Parental, peer, school, and neighborhood influences on adolescent substance use: Direct and indirect effects and ethnic variations

Jinni Su, Andrew J. Supple

Research output: Contribution to journalArticlepeer-review

9 Scopus citations

Abstract

The current study examined how contextual influences are related to adolescent substance use using an ethnically diverse sample of adolescents. A total of 5,992 adolescents (5,185 European American, 330 African American, 160 Hispanic American, 179 Asian American, and 138 Southeast Asian American) from Dane county, Wisconsin, completed surveys at school. Structural equation modeling was conducted to examine direct versus indirect effects of parental, peer, school, and neighborhood influences and differences in associations across ethnicity. Results indicated that contextual influences on adolescent substance use were both direct and indirect; the strength of associations between contextual influences and adolescent substance use varied across ethnic groups.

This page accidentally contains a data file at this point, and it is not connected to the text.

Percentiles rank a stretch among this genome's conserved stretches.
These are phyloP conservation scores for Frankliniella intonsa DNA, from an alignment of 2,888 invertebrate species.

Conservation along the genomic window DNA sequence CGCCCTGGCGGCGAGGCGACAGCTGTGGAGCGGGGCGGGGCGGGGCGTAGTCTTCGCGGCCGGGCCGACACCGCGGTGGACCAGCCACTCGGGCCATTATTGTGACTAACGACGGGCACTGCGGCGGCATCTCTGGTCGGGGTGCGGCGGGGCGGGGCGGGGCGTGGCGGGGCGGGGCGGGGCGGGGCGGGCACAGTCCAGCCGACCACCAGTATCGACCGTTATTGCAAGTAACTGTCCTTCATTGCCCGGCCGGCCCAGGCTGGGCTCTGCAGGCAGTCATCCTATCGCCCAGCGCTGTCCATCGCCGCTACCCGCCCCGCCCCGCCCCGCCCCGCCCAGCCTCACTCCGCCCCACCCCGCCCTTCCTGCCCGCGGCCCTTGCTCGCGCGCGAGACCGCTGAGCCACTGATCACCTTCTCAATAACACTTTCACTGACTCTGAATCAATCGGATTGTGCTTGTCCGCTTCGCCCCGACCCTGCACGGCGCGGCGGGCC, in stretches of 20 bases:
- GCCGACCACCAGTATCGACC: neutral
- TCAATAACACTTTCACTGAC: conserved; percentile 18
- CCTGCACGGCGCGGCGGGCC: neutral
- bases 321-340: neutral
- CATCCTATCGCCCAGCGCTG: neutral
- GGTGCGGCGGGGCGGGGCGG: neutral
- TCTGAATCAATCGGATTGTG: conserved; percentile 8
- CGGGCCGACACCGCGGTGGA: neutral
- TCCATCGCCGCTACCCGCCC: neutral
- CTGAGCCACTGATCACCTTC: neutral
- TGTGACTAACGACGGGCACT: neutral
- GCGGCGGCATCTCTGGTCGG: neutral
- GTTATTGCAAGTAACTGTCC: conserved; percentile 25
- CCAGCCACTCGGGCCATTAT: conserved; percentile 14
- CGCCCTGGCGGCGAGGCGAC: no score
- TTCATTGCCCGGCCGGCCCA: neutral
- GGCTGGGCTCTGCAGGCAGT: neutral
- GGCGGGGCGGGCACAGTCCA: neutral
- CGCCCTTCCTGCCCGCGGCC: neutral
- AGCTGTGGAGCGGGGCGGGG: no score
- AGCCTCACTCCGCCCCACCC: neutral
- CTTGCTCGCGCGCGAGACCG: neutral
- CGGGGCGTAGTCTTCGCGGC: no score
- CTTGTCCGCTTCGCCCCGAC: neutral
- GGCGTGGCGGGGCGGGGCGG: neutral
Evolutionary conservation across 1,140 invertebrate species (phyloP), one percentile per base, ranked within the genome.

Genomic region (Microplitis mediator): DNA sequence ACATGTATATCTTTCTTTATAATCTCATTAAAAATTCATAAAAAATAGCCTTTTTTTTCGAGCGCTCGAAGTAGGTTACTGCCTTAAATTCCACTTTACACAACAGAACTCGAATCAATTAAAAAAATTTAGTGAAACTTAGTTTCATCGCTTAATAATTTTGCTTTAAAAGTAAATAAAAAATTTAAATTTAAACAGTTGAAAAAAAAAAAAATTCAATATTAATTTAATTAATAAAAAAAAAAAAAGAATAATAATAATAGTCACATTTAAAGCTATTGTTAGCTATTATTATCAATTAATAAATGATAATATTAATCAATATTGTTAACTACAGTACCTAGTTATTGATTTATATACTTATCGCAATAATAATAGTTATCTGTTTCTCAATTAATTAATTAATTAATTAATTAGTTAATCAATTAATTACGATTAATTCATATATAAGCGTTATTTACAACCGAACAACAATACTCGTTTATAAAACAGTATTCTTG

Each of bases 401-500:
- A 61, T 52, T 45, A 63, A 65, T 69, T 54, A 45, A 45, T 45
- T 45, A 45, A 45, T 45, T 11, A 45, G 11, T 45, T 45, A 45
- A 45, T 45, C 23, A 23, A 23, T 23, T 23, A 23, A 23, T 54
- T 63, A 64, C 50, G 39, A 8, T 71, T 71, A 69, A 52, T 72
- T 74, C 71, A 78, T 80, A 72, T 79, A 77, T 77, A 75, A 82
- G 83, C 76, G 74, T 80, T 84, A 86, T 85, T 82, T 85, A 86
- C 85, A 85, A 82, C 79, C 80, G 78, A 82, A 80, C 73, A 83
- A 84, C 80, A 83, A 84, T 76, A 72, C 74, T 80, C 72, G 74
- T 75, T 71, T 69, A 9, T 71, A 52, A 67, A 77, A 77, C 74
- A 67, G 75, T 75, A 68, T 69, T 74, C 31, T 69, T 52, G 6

Original languageEnglish (US)
Pages (from-to)227-246
Number of pages20
JournalJournal of Ethnicity in Substance Abuse
Volume13
Issue number3
DOIs
StatePublished - Jul 1 2014
Externally publishedYes

Keywords

  • adolescent substance use
  • ethnicity
  • neighborhood cohesion
  • parenting
  • peer substance use
  • school connection

ASJC Scopus subject areas

  • Medicine (miscellaneous)
  • Health(social science)

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